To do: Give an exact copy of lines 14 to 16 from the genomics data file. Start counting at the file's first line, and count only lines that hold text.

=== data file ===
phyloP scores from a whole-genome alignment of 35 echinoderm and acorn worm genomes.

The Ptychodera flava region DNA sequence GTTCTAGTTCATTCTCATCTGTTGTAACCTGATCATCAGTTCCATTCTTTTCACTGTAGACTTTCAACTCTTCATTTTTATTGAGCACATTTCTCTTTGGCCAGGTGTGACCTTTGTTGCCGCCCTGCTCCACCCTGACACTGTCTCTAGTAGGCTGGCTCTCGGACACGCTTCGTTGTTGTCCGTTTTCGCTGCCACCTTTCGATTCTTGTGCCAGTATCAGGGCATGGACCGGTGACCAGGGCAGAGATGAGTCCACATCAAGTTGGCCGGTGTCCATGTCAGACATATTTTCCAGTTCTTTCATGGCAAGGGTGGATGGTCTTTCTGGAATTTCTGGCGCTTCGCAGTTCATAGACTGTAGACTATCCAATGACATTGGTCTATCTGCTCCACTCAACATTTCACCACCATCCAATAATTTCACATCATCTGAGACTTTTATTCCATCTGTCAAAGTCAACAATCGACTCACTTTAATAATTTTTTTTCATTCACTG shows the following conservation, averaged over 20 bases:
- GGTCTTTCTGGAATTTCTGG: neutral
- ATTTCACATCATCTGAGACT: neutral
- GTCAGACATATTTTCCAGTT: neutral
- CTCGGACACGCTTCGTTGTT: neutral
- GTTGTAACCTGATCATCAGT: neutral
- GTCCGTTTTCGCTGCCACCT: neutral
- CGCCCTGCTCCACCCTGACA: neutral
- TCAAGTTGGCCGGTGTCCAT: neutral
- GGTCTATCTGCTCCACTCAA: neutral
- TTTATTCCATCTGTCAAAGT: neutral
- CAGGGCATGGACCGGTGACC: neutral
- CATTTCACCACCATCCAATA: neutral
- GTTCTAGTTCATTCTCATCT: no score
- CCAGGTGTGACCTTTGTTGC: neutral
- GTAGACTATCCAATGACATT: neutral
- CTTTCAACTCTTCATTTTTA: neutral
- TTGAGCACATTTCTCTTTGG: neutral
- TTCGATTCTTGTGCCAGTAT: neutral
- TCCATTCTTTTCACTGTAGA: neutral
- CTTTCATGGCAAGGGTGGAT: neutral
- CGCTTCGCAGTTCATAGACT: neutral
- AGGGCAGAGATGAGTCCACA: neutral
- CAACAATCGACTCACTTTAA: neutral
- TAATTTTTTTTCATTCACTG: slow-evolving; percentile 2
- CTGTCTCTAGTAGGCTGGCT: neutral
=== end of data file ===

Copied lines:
- CATTTCACCACCATCCAATA: neutral
- GTTCTAGTTCATTCTCATCT: no score
- CCAGGTGTGACCTTTGTTGC: neutral